By Ernest Maragall and Laura Batalla originally written for, and published by, Turkey’s Hurriyet daily news.
With their votes, the Turkish people sent a strong message to President Recep Tayyip Erdogan in Sunday’s free - if not really fair - election.
Amid an alarming degree of polarization and tension, a large majority of Turkish society chose not to back Erdogan’s ambition to switch to a presidential system. Instead, the people of Turkey overwhelmingly voted in favor of democratic rights and tolerance.
Today, the European Parliament will finally voteon its resolution on Turkey, after being postponed twice. We should use this opportunity to send a message to those in Turkey who are pushing for democratic reform.
Long-standing opponents of opening chapters 23 and 24 in the EU accession negotiations, which cover issues related to the judiciary, fundamental rights and freedoms, should now reconsider their position as it only damages the prospects of democracy in the country.
On 7 June, Turkey was presented with a choice between turning towards a pluralistic, inclusive and tolerant democracy, coming closer to the EU, or majoritarian-style rule, drifting further away from the European Union. With Sunday’s vote, Turkey clearly chose to come closer to the EU.
The EU should not turn its back on the millions of Turkish citizens who voted for the EU’s founding principles: Democracy and respect for human rights, fundamental freedoms and the rule of law. And the only way to do this is to revive the stalled accession process by opening new negotiation chapters.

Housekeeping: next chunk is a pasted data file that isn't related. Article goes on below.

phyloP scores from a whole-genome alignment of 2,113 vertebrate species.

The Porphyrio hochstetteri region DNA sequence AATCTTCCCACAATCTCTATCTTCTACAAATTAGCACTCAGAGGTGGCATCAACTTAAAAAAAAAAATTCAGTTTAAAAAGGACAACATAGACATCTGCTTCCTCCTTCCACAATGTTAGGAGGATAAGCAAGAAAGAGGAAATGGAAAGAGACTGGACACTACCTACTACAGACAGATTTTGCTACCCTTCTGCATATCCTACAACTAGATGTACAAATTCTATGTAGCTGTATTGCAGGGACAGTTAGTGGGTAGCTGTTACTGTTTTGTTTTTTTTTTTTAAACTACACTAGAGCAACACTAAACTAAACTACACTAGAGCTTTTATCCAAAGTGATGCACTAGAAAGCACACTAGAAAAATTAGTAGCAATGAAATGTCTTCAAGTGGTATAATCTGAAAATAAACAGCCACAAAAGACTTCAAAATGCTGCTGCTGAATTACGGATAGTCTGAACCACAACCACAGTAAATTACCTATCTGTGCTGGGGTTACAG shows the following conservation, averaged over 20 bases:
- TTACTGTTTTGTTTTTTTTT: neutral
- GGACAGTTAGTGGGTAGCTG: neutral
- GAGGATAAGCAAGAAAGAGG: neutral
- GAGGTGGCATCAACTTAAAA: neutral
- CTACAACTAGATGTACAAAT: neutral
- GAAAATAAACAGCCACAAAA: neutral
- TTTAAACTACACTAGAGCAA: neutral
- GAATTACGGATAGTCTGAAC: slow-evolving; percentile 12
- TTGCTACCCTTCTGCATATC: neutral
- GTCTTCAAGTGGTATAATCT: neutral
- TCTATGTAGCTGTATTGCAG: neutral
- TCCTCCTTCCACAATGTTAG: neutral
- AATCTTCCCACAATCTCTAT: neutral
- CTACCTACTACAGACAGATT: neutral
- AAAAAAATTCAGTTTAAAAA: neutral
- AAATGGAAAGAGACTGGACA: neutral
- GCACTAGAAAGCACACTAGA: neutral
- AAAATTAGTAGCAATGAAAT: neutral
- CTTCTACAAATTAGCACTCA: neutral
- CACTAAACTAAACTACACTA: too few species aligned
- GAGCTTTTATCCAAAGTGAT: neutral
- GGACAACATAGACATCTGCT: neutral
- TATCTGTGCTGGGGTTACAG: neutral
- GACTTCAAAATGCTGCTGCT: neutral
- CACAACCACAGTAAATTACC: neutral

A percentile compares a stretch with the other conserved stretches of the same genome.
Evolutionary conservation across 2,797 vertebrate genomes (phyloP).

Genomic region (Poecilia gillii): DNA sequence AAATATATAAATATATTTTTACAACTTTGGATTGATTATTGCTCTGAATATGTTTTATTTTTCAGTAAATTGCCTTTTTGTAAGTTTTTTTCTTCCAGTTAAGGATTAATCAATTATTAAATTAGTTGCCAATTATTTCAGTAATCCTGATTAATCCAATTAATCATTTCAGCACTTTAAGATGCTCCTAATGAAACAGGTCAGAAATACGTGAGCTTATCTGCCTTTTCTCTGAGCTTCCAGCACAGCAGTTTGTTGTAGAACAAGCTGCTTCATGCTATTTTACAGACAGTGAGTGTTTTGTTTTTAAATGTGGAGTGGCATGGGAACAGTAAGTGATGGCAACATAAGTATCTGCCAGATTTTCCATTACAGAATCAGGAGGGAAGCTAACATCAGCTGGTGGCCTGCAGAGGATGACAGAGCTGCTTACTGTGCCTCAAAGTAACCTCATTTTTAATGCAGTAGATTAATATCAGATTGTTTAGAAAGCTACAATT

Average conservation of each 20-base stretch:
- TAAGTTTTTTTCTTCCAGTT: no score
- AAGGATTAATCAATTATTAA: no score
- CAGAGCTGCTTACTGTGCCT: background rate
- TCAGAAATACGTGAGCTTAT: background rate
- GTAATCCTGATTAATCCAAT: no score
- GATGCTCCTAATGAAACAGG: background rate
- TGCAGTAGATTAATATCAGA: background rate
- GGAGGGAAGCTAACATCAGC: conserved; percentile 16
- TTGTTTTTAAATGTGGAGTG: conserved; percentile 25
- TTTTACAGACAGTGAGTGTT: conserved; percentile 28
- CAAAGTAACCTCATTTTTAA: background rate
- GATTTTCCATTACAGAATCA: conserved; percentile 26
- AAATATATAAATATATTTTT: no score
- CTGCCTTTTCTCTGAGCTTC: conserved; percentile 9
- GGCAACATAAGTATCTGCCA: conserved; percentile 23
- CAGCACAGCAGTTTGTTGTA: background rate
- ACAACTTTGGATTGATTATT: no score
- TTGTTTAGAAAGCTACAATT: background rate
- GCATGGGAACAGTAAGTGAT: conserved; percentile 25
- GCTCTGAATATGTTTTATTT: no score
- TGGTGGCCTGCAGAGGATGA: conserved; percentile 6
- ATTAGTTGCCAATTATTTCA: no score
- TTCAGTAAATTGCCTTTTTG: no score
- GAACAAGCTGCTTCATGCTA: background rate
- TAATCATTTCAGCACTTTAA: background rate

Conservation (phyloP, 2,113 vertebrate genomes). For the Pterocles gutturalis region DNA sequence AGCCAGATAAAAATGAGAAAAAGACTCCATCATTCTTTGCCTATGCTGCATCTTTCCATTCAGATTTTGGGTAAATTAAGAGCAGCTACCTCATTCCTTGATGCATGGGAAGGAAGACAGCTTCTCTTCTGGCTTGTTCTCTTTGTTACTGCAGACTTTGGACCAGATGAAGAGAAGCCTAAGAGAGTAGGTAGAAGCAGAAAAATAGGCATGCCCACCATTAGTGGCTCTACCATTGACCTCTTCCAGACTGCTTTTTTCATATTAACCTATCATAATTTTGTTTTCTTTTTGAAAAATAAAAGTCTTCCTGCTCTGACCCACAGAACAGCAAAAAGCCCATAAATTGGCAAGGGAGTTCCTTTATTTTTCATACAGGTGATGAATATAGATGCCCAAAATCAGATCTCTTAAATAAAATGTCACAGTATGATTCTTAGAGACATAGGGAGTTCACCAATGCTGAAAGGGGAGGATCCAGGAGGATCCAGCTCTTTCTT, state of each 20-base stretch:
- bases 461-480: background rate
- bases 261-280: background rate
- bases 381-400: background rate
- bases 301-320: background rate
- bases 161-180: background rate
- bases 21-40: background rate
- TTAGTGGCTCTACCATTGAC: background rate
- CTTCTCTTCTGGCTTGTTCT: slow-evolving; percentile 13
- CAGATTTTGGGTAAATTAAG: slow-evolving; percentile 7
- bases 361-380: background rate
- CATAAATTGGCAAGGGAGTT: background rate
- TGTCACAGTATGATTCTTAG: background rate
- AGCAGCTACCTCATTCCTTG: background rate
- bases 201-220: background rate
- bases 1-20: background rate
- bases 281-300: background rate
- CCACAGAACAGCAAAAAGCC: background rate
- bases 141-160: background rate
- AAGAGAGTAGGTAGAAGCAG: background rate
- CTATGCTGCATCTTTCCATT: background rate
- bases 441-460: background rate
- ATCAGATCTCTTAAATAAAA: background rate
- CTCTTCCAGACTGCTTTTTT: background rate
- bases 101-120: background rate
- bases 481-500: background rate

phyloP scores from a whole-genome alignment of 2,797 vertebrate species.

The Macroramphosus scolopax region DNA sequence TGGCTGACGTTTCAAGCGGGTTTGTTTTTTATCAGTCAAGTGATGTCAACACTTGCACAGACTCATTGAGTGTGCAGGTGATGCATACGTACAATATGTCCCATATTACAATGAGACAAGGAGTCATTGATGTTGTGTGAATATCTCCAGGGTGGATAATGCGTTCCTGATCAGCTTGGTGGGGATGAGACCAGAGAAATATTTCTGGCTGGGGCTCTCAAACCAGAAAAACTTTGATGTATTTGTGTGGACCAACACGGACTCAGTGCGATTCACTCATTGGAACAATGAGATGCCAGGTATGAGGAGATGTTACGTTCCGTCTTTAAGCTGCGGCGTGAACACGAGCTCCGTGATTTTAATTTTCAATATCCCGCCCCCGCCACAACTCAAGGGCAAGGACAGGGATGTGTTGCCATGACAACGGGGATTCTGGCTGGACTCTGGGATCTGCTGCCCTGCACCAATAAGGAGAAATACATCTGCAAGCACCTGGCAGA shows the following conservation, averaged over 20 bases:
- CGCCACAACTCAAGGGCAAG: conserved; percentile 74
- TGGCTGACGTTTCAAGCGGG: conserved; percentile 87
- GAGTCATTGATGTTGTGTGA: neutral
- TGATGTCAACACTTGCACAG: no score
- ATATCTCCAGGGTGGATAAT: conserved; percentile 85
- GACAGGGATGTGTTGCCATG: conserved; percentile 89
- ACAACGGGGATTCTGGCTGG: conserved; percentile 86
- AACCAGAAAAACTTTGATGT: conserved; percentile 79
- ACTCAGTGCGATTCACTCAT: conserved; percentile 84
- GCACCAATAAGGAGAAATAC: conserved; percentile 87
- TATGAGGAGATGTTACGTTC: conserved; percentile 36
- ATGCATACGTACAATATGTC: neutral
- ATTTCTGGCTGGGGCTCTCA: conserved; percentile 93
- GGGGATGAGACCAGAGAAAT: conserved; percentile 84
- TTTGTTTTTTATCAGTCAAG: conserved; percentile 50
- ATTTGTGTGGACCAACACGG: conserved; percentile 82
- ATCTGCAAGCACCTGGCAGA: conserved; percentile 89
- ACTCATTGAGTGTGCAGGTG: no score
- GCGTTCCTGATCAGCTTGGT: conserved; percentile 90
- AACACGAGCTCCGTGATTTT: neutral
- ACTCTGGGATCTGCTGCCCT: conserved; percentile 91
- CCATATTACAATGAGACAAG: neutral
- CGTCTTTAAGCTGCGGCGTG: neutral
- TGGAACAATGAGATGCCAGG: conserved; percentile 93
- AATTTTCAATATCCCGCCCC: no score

Turkey’s new parliament will be more diverse and representative, with more women and minorities than ever. By surpassing the (unfair) election threshold, the Peoples’ Democratic Party (HDP) has taught Turkey a lesson in democracy, bearing the loss of human lives and repeated attacks on HDP offices throughout the election campaign.
The HDP’s success lies in its transformation from an exclusive pro-Kurdish party into a party in favor of rights and freedoms for everyone in Turkey. With this message, the HDP has managed to reach out to the rest of Turkey, attracting a significant number of votes from Turkish left-wing and liberal voters who have been neglected during Erdogan’s rule.
At this critical juncture, we should not ignore these positive signals and we should urge EU institutions to support Turkey’s democratic renaissance.